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Britain’s overtime culture putting lives at risk

A new survey of British workers has exposed how the UK’s overtime culture is putting drivers at risk at the wheel, owing to poor sleep, pressure to respond quickly and stress and distraction.

The research1 by business insurer NFU Mutual found that more than a third of people who work full or part time in the UK are expected to work outside of their contracted hours (35%).

It also found that 30% are expected to respond to calls and emails out of hours, and sometimes slog away late into the night (46%).

Nearly one in ten who also drive for work have actually fallen asleep or nearly fallen asleep at the wheel as a direct result of work pressure (8%), while a quarter have driven tired specifically due to out-of-hours work demands.

Some even combine the two and work while driving – 16% admitted to being on a work call or conference call while driving and one in twenty people (5%) have actually responded to work emails while at the wheel.

More than a quarter of all UK road traffic incidents involve someone who is driving as part of their work, according the Health and Safety Executive (HSE)2. Recent figures from Eurostat, the EU’s statistics arm, also showed Britons work more hours than anyone else in Europe – an average of 42 hours a week3.

Rebecca Richards, Business Insurance Specialist at insurer NFU Mutual, said: “Brits work longer hours than any other European country. If businesses focus on increasing productivity and reducing costs, staff could feel the need to put extra hours in to climb the ladder or even keep their job. This can cause fatigue which is one of the biggest killers on UK roads.”4

“In a digital world, bosses should be aware that employees might also feel pressure to respond immediately – it’s alarming that some people even respond to emails while driving. Motorists should always follow the law and park up in a safe, legal place if making a call, using hands-free technology. Companies can help look after their staff on the road by making sure their culture is distraction-free, excusing them from calls if they are travelling.”

Rebecca also explained how 28% of workers who drive had been asked by bosses to get to a location at the last minute. For 27%, work pressures have directly caused them stress and distraction behind the wheel.

While specific regulations exist for those driving LGVs and passenger-carrying vehicles, some core principles extend from these to also include smaller commercial vehicles, company cars or even personal vehicles that are used on business.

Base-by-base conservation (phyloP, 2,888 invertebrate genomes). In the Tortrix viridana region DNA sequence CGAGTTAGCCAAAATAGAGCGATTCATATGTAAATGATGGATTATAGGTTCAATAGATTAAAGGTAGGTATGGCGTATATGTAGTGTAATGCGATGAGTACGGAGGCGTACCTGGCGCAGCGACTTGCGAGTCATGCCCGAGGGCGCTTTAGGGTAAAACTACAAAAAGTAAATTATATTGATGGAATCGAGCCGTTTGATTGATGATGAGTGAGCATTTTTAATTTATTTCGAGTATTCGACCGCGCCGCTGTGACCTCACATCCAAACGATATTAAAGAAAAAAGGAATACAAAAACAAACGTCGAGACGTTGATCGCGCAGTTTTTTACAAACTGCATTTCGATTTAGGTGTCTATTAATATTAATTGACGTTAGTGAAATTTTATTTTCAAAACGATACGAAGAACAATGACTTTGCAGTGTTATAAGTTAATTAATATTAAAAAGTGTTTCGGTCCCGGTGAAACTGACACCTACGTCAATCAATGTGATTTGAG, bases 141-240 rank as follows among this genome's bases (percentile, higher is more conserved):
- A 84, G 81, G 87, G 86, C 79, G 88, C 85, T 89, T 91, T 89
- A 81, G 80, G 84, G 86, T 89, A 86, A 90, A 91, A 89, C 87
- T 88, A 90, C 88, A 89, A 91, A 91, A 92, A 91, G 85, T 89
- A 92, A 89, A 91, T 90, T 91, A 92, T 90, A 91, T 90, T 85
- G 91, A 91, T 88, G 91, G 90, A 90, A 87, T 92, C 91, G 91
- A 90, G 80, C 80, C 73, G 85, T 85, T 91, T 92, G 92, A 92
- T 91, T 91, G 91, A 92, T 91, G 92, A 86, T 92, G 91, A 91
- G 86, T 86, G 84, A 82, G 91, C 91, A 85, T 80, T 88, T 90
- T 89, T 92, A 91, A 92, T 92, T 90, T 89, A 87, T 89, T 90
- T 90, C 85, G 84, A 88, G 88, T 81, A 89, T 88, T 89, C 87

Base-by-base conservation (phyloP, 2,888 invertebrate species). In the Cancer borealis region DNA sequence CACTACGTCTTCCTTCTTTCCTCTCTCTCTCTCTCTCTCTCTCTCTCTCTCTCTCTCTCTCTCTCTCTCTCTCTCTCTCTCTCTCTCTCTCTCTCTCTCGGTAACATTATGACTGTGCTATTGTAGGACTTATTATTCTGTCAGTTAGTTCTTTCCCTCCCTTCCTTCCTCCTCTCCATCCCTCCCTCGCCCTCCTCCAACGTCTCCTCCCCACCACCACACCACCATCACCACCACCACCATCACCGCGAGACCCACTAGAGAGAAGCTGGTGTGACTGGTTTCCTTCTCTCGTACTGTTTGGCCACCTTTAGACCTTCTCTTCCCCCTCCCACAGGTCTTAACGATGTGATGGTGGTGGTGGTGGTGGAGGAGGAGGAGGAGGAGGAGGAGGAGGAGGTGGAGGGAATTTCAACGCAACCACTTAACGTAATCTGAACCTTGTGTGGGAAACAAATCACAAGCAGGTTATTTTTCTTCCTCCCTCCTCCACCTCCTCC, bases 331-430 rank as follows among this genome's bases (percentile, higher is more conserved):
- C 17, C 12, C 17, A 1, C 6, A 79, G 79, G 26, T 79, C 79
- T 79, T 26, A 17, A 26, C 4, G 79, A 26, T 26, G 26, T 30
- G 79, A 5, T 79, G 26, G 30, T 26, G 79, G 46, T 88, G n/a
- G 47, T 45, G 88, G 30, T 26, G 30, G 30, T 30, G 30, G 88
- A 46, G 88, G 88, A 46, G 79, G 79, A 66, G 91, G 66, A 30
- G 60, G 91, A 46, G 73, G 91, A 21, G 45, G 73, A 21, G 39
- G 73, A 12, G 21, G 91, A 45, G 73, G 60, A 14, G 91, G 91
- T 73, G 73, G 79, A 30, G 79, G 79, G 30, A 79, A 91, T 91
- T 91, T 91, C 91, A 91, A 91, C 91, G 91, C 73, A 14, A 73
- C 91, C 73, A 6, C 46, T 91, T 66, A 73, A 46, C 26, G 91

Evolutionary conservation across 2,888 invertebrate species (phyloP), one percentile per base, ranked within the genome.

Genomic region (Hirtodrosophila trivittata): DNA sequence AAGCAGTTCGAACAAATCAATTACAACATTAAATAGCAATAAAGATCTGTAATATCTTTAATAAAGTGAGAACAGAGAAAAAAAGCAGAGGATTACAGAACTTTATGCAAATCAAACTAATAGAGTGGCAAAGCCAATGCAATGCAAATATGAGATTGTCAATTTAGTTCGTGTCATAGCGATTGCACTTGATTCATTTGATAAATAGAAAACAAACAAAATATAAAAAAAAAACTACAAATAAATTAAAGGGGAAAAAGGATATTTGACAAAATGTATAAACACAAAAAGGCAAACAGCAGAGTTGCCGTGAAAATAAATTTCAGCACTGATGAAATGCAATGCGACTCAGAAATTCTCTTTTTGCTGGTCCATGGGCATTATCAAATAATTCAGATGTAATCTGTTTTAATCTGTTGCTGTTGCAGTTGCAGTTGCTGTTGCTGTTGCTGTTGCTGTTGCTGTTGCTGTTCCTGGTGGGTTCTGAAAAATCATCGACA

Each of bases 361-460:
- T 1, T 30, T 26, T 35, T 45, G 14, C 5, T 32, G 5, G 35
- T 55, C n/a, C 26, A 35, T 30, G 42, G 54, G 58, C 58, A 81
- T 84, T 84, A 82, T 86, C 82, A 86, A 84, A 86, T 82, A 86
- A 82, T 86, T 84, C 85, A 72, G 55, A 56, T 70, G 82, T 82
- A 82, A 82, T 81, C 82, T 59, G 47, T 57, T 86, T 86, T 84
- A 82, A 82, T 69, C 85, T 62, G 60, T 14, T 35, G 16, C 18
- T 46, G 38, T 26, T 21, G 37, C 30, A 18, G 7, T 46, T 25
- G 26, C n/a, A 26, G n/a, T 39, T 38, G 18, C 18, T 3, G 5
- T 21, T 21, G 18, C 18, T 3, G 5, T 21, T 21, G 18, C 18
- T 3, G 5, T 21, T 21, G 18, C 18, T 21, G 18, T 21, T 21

“If one of your employees is killed while driving for work and the Police investigation uncovers evidence that ‘gross breach of a relevant duty of care’ has occurred through management failure, both the organisation and relevant directors or other senior management could be prosecuted under the Corporate Manslaughter and Corporate Homicide Act 2007”, said Rebecca. “Imagine the situation where an employee causes a crash while driving for work and it is found that they were making a business phone call at the time. If the investigation uncovered a culture where staff are expected to make and receive calls while on the road, and that senior management are aware of the practice, this could constitute a ‘gross breach’.”

One anonymous company had a stark wakeup call when a high-performing young employee suffered a near-fatal crash. She fell asleep at the wheel during a 280 mile-round trip to a presentation after working through the night. The impact didn’t even wake her.

This sent shockwaves through the company and cultural change began immediately. An outright ban on emails being sent out of hours without management authorisation was set in place, telematics were brought in to monitor employee driving behaviours, and work-life balance was established to keep staff safe and protected.

In the research by NFU Mutual, only 38% of respondents agreed that their employer has a suitable culture to help workers drive safely.

Rebecca concluded: “Positive workplaces mean more engaged and productive employees. Companies which introduce safe driving policies and encourage a culture where employees can speak up about workloads, might just save a life.”

Advice for employers to improve culture and driver safety

Any health and safety policy that truly lives and breathes within the day-to-day of company life is likely to be more effective in reducing risk both to employees and the public.

The HSE suggests asking yourself:

  1. When was your road safety/ driving at work policy last reviewed?
  2. How confident are you that the behaviours required by the policy are adhered to?
  3. Do the workload expectations actively promote these behaviours, or do other business pressures subtly undermine them?
  4. When was the last time that the conversation on staying safe on the roads was raised in your division?

In the event of an incident, where it can be evidenced that effective health and safety procedures are in place, this can be looked on favourably.

By contrast, where the investigation finds that the policy does little more than gather dust, or where business decisions such as cost-cutting (e.g. staff reduction leading to unmanageable workloads) contributed to the incident, this is likely to have a negative impact on sentencing.

  1. Seemingly small changes can make a big difference:
  2. If you phone one of your team and hear they are on the road, ask them to call back when they’ve arrived at their destination and quickly end the call.
  3. Review your schedule of meetings requiring field teams to travel: are they all necessary? Can technology or alternative communication methods help?
  4. Take time to review the expectations on your team, and the impact they may be having on their time and wellbeing in a holistic sense.

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